DSC_0669.JPG
 
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Fair enough Vance, you are right. I have a whole bag of excuses for why my photos rarely come out right, but I think the most likely is that I don’t take the time to get a tripod out and I am just shooting from the hip with my cell phone. This off season i’ll Be working on getting my benches set up and i’ll Try to work in a turntable w solid background so that I can expedite decent photo taking in the future.

We’ll see if these turned out any better. And i’ll Try and follow up with a couple upper branch details. I was worried that some of the upper branches were getting too thick as well as getting away from me, hence the impromptu hack-a-thon.
 

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Vance Wood

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You don't have to get a tripod, and/or lights and a mat-black background and I was afraid I was going to be accused of advocating thus, but some of these photos are useless, not just yours. If you are trying to portray a story it is incumbant that you do so accurately.
 
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A major step forward. Styling done by my brother in law, Marlon Carvalho, although I had creative input / final decision on cuts and placement. Now I just have to wait for spring to sprang. We might do some measurements so I can order a custom lotus pot from his potter in Sau Paulo, Cerâmica Izumi. The prices are very reasonable even with shipping as long as I can fill the shipment with some additional pots. Well I haven’t arranged a custom yet, but looking forward to it.3237F903-3938-42F2-B187-4E6CE3A164A5.jpeg
 
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I was going to airlayer the sacrifice off this year, but I think I might give it another two years to try and heal this wound. Should I cut into the lump forming to try and get a smoother scar? Or cut around the perimeter? Any advice appreciated.
 

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You sure are developing a nice looking bonsai, but I think it will be a lot longer than 2 years to heal that scar.

It is almost as wide as the trunk is thick. In my view, the caliper of the trunk will be about double what it is now by the time this wound is barked over. I think eastern hemlock thickens by about 10%/year. So, I think it will be at least 7 years, maybe a decade from now.

I'm thinking about whether this scar can be in the back or how it might be made or incorporated into a feature (e.g., making part of the sacrifice into a jin with a shari extending to this wound.
 
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Noted, it probably will take more than a couple years, but then healing the sacrifice will become more of an issue. I will take another look and consider extending a shari from the sacrifice. I’m not in a hurry, per se.. but I would like to work towards healing the wound.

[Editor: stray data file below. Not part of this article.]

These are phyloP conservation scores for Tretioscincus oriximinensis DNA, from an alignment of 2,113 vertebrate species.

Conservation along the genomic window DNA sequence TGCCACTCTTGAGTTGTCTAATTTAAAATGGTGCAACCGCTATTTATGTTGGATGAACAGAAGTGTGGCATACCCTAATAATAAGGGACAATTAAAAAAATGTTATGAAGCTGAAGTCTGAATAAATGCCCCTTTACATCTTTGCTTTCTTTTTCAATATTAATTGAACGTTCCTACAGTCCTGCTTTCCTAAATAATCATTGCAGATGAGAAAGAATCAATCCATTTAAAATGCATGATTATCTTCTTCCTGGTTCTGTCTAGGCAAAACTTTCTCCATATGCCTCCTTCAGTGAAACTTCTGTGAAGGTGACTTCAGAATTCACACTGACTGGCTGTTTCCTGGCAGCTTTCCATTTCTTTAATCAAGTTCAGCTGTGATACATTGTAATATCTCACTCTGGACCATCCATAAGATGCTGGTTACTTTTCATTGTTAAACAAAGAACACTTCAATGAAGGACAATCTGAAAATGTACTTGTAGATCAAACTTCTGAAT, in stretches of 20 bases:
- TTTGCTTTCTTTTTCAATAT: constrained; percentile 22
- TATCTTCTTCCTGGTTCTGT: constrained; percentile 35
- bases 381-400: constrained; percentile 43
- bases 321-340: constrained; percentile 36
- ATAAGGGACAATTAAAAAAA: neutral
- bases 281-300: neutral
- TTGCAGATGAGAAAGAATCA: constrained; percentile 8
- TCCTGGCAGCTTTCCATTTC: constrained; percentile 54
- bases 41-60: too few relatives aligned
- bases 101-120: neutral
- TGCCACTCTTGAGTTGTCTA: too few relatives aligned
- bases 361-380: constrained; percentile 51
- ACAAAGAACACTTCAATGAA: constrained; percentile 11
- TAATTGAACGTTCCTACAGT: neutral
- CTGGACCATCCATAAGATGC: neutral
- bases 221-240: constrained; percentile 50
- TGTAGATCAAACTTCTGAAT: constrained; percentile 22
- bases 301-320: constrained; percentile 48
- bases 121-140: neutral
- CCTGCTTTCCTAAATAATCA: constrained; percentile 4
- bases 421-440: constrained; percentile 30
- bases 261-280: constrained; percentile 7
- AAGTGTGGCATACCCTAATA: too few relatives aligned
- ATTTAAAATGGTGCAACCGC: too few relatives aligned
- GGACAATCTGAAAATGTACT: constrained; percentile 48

What about that lump towards the top of the scar. I’m torn between cleaning it up and hoping it heals smoother a second time around or leaving it be as it is doing more to cover the wound than the callousing around the perimeter.
I do have some cut paste, I could lightly carve the perimeter and cover.
 
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I already wanted to try taking a drill to a straight section like this to have a connected hollow, but reluctant to get experimental on my favorite tree.
 

0soyoung

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What about that lump towards the top of the scar.
I was puzzled by that. If it is a protrusion, it definitely isn't helping.
I’m torn between cleaning it up and hoping it heals smoother a second time around or leaving it be as it is doing more to cover the wound than the callousing around the perimeter.
I do have some cut paste, I could lightly carve the perimeter and cover.
I'm not sold on these ideas (as opposed to leaving it be). My thinking is that if just keeping it damp (for months/years) makes it heal more quickly, just keeping the trunk damp would make it thicken faster - I've never seen persuasive evidence of this in my 'experimenting', so I scoff ;)).

I still think the key is getting more auxin and carbohydrate going on a path along the edge(s) of the lip - this is what is required for growth and I don't know how to do it other than maybe have a branch at the inside, upper edge of the wound = some fashion of approach grafting.


btw, if you follow the link, pix don't seem to exist in the post, but clicking on those icons takes me to each pic in an album of mine that is open to all members.
 

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Eastern hemlock heals extraordinarily fast. I've had 1" wounds heal up in two seasons. Is the wound you're going to create taking off the sacrifice going to be bigger than the one you're trying to heal?
 
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Eastern hemlock heals extraordinarily fast. I've had 1" wounds heal up in two seasons. Is the wound you're going to create taking off the sacrifice going to be bigger than the one you're trying to heal?
The sacrifice wound would be about a quarter of the existing chop wound. I was looking at the older photos and that lumpy callous from the top is growing and should cover the wound eventually. Not sure how pretty it will be, but it is making progress...